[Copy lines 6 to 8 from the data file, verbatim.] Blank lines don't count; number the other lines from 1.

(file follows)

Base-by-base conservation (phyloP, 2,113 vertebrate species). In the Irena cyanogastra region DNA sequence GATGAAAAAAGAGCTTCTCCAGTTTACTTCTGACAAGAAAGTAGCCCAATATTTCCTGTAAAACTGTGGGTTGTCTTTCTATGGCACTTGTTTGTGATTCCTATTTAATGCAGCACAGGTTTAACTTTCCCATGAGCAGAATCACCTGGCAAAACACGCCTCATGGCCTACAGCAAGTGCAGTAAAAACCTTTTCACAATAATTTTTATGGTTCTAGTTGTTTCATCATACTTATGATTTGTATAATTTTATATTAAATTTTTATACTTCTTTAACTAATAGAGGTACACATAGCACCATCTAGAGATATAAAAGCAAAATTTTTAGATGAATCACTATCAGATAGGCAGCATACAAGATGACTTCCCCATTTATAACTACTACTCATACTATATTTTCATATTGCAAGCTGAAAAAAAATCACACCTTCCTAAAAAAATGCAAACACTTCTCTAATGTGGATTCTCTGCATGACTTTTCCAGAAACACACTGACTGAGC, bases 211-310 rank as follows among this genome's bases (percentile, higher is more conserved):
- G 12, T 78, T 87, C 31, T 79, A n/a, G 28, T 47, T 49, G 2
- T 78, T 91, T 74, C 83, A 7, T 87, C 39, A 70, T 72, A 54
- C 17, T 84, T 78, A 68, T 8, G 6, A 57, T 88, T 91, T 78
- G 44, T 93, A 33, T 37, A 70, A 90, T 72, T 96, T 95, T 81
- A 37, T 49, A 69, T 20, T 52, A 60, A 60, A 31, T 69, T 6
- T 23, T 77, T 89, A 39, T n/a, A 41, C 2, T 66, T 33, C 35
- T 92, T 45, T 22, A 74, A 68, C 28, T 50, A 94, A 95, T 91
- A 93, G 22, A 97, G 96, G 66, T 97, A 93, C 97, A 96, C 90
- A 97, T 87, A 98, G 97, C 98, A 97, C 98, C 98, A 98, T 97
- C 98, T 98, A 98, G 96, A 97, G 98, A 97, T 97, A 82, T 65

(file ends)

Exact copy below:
- A 37, T 49, A 69, T 20, T 52, A 60, A 60, A 31, T 69, T 6
- T 23, T 77, T 89, A 39, T n/a, A 41, C 2, T 66, T 33, C 35
- T 92, T 45, T 22, A 74, A 68, C 28, T 50, A 94, A 95, T 91